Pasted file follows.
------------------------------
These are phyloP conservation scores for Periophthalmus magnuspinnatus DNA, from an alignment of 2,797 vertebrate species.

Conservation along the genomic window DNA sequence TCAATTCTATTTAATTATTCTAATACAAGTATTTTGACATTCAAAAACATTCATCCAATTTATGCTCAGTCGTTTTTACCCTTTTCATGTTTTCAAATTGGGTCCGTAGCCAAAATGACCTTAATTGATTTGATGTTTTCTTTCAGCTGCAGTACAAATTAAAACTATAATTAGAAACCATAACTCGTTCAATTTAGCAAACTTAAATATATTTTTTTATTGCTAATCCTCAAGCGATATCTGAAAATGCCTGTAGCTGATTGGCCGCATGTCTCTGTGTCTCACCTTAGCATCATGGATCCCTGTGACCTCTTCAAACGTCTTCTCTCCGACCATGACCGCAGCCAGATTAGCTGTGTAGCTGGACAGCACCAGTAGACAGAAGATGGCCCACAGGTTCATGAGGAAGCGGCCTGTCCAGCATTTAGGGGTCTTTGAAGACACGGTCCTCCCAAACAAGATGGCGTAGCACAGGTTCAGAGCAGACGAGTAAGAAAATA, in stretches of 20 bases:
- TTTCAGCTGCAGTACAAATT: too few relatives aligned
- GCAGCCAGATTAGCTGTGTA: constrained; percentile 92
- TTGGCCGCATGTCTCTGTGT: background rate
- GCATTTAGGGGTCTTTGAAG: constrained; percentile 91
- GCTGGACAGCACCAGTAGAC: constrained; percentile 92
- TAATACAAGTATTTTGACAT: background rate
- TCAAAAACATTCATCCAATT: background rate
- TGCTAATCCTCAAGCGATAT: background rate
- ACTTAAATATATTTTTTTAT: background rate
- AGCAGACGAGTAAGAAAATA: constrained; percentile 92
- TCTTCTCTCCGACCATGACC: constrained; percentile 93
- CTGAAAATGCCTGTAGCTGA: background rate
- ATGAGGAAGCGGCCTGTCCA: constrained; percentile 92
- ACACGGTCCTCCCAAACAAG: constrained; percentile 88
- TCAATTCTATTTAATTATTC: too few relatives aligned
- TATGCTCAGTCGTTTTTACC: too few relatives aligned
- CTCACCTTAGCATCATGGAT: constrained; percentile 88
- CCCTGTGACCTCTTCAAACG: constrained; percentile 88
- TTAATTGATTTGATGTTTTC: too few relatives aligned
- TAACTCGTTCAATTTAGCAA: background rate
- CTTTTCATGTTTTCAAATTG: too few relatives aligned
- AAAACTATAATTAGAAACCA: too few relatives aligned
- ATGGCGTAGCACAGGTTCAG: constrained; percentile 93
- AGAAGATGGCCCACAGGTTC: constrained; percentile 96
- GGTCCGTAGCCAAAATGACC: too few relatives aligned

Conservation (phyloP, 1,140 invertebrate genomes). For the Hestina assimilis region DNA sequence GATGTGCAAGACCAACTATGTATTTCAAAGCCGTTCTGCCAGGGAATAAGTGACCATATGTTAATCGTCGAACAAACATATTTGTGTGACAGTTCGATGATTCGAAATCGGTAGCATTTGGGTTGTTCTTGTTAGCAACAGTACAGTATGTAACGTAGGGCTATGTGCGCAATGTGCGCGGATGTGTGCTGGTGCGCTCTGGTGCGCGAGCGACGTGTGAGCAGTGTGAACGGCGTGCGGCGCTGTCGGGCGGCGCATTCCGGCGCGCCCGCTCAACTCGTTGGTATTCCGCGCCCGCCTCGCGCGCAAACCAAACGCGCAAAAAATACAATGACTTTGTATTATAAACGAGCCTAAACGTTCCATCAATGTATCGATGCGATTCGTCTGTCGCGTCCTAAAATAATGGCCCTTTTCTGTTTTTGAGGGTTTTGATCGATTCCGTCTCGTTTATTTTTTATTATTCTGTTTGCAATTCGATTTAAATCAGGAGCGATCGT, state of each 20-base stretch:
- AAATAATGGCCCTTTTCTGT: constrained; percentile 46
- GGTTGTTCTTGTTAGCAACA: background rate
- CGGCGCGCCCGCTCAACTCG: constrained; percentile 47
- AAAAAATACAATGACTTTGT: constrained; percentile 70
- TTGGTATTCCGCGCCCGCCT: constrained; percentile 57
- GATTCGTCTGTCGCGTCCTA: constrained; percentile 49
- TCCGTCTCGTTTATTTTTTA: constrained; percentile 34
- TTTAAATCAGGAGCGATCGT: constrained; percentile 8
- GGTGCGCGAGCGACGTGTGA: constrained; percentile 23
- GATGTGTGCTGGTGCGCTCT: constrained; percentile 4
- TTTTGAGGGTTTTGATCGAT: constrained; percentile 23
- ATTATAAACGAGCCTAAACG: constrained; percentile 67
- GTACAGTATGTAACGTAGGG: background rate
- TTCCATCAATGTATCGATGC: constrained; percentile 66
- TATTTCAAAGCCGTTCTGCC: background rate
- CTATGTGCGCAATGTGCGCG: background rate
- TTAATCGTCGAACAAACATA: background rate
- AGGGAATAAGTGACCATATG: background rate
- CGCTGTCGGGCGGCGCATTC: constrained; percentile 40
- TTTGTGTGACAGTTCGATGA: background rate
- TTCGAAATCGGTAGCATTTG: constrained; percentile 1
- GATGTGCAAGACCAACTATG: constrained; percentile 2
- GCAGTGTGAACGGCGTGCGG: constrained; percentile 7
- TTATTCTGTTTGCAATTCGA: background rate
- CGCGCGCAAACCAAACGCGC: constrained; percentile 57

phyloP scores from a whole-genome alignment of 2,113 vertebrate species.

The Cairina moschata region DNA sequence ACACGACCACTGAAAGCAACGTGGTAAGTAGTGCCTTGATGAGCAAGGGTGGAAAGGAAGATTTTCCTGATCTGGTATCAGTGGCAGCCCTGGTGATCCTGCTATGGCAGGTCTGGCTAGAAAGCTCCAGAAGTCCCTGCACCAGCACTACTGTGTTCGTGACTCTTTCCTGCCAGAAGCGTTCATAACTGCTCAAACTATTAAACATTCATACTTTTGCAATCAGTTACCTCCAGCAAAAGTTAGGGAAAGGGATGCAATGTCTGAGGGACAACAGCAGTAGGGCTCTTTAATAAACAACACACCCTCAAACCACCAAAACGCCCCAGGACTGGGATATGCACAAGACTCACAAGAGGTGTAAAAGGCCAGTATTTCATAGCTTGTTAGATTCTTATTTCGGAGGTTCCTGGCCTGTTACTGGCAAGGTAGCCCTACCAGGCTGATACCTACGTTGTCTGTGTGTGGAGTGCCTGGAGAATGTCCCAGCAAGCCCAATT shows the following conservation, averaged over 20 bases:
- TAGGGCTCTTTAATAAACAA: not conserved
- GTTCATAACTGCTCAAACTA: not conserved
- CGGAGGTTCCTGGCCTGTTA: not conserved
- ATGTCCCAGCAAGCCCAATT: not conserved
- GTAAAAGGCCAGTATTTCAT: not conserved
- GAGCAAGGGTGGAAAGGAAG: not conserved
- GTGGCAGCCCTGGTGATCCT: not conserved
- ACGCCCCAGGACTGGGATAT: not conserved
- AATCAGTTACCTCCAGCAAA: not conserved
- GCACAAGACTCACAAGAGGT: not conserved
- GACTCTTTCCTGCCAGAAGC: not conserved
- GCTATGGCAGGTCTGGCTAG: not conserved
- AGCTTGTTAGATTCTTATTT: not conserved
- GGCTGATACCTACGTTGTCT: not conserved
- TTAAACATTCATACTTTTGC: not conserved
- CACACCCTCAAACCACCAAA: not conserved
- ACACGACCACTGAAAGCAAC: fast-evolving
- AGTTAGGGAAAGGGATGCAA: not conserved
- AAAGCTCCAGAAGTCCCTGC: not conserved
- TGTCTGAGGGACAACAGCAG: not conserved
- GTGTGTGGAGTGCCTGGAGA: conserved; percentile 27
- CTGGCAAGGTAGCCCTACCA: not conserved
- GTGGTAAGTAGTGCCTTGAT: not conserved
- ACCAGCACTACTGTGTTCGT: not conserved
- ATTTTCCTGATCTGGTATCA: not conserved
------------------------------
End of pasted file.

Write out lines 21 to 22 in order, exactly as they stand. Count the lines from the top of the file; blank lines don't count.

- TTAATTGATTTGATGTTTTC: too few relatives aligned
- TAACTCGTTCAATTTAGCAA: background rate